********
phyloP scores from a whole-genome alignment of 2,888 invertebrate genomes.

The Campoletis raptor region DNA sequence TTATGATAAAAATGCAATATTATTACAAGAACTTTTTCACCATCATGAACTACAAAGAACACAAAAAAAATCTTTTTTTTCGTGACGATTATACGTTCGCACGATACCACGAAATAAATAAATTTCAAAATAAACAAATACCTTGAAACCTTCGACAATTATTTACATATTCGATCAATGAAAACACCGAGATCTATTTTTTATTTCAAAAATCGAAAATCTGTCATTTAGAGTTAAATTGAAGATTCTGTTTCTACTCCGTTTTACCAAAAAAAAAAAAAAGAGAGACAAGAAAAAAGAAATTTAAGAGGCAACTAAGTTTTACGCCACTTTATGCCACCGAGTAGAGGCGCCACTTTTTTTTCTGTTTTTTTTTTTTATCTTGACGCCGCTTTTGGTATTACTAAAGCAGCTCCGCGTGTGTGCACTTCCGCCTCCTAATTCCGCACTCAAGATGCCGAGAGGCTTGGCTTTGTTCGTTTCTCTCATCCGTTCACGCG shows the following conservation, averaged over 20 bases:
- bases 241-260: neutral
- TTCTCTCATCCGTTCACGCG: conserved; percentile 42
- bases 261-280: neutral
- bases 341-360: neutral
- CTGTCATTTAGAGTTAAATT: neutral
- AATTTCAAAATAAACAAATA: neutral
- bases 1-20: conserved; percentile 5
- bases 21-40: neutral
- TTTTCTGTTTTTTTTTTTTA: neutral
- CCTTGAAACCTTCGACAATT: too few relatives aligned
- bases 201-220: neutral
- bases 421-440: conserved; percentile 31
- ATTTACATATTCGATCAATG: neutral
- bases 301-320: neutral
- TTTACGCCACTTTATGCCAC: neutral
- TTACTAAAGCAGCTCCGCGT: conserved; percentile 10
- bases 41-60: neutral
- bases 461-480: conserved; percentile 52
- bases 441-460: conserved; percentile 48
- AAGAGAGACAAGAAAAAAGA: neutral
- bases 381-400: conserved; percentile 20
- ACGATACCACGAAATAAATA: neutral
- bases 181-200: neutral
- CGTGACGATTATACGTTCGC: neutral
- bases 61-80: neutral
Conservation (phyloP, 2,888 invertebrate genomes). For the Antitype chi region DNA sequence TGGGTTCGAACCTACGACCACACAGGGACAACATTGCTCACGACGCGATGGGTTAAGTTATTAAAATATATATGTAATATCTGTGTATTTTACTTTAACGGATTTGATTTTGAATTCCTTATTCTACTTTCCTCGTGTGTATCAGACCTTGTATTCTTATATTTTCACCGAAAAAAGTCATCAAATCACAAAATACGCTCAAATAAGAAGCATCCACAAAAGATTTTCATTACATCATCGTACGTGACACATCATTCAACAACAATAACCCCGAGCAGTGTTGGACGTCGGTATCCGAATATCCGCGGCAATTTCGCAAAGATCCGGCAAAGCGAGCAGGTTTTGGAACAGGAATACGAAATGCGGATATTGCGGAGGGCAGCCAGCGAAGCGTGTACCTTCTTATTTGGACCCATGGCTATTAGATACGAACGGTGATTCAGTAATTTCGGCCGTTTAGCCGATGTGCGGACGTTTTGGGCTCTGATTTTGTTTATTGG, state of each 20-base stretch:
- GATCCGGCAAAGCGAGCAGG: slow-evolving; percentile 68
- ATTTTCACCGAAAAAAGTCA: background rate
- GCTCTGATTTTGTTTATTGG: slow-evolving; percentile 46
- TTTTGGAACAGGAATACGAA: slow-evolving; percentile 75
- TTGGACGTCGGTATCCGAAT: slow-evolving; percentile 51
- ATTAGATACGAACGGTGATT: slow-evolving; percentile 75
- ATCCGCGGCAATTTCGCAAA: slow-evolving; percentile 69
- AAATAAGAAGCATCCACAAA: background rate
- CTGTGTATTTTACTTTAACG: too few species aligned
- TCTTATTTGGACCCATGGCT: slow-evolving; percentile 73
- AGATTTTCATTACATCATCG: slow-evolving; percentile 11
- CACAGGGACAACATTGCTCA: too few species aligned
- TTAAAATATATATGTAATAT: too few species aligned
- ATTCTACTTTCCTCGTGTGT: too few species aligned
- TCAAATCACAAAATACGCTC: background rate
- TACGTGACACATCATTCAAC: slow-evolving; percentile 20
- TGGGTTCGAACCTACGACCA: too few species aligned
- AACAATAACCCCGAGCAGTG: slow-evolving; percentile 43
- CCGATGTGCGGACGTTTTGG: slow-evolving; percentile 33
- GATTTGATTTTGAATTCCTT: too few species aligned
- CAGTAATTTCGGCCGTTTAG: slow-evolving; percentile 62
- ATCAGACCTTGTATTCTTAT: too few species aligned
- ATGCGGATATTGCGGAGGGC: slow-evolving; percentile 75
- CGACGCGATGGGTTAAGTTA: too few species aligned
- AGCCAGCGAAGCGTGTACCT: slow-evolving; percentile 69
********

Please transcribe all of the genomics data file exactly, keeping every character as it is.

phyloP scores from a whole-genome alignment of 2,888 invertebrate genomes.

The Campoletis raptor region DNA sequence TTATGATAAAAATGCAATATTATTACAAGAACTTTTTCACCATCATGAACTACAAAGAACACAAAAAAAATCTTTTTTTTCGTGACGATTATACGTTCGCACGATACCACGAAATAAATAAATTTCAAAATAAACAAATACCTTGAAACCTTCGACAATTATTTACATATTCGATCAATGAAAACACCGAGATCTATTTTTTATTTCAAAAATCGAAAATCTGTCATTTAGAGTTAAATTGAAGATTCTGTTTCTACTCCGTTTTACCAAAAAAAAAAAAAAGAGAGACAAGAAAAAAGAAATTTAAGAGGCAACTAAGTTTTACGCCACTTTATGCCACCGAGTAGAGGCGCCACTTTTTTTTCTGTTTTTTTTTTTTATCTTGACGCCGCTTTTGGTATTACTAAAGCAGCTCCGCGTGTGTGCACTTCCGCCTCCTAATTCCGCACTCAAGATGCCGAGAGGCTTGGCTTTGTTCGTTTCTCTCATCCGTTCACGCG shows the following conservation, averaged over 20 bases:
- bases 241-260: neutral
- TTCTCTCATCCGTTCACGCG: conserved; percentile 42
- bases 261-280: neutral
- bases 341-360: neutral
- CTGTCATTTAGAGTTAAATT: neutral
- AATTTCAAAATAAACAAATA: neutral
- bases 1-20: conserved; percentile 5
- bases 21-40: neutral
- TTTTCTGTTTTTTTTTTTTA: neutral
- CCTTGAAACCTTCGACAATT: too few relatives aligned
- bases 201-220: neutral
- bases 421-440: conserved; percentile 31
- ATTTACATATTCGATCAATG: neutral
- bases 301-320: neutral
- TTTACGCCACTTTATGCCAC: neutral
- TTACTAAAGCAGCTCCGCGT: conserved; percentile 10
- bases 41-60: neutral
- bases 461-480: conserved; percentile 52
- bases 441-460: conserved; percentile 48
- AAGAGAGACAAGAAAAAAGA: neutral
- bases 381-400: conserved; percentile 20
- ACGATACCACGAAATAAATA: neutral
- bases 181-200: neutral
- CGTGACGATTATACGTTCGC: neutral
- bases 61-80: neutral
Conservation (phyloP, 2,888 invertebrate genomes). For the Antitype chi region DNA sequence TGGGTTCGAACCTACGACCACACAGGGACAACATTGCTCACGACGCGATGGGTTAAGTTATTAAAATATATATGTAATATCTGTGTATTTTACTTTAACGGATTTGATTTTGAATTCCTTATTCTACTTTCCTCGTGTGTATCAGACCTTGTATTCTTATATTTTCACCGAAAAAAGTCATCAAATCACAAAATACGCTCAAATAAGAAGCATCCACAAAAGATTTTCATTACATCATCGTACGTGACACATCATTCAACAACAATAACCCCGAGCAGTGTTGGACGTCGGTATCCGAATATCCGCGGCAATTTCGCAAAGATCCGGCAAAGCGAGCAGGTTTTGGAACAGGAATACGAAATGCGGATATTGCGGAGGGCAGCCAGCGAAGCGTGTACCTTCTTATTTGGACCCATGGCTATTAGATACGAACGGTGATTCAGTAATTTCGGCCGTTTAGCCGATGTGCGGACGTTTTGGGCTCTGATTTTGTTTATTGG, state of each 20-base stretch:
- GATCCGGCAAAGCGAGCAGG: slow-evolving; percentile 68
- ATTTTCACCGAAAAAAGTCA: background rate
- GCTCTGATTTTGTTTATTGG: slow-evolving; percentile 46
- TTTTGGAACAGGAATACGAA: slow-evolving; percentile 75
- TTGGACGTCGGTATCCGAAT: slow-evolving; percentile 51
- ATTAGATACGAACGGTGATT: slow-evolving; percentile 75
- ATCCGCGGCAATTTCGCAAA: slow-evolving; percentile 69
- AAATAAGAAGCATCCACAAA: background rate
- CTGTGTATTTTACTTTAACG: too few species aligned
- TCTTATTTGGACCCATGGCT: slow-evolving; percentile 73
- AGATTTTCATTACATCATCG: slow-evolving; percentile 11
- CACAGGGACAACATTGCTCA: too few species aligned
- TTAAAATATATATGTAATAT: too few species aligned
- ATTCTACTTTCCTCGTGTGT: too few species aligned
- TCAAATCACAAAATACGCTC: background rate
- TACGTGACACATCATTCAAC: slow-evolving; percentile 20
- TGGGTTCGAACCTACGACCA: too few species aligned
- AACAATAACCCCGAGCAGTG: slow-evolving; percentile 43
- CCGATGTGCGGACGTTTTGG: slow-evolving; percentile 33
- GATTTGATTTTGAATTCCTT: too few species aligned
- CAGTAATTTCGGCCGTTTAG: slow-evolving; percentile 62
- ATCAGACCTTGTATTCTTAT: too few species aligned
- ATGCGGATATTGCGGAGGGC: slow-evolving; percentile 75
- CGACGCGATGGGTTAAGTTA: too few species aligned
- AGCCAGCGAAGCGTGTACCT: slow-evolving; percentile 69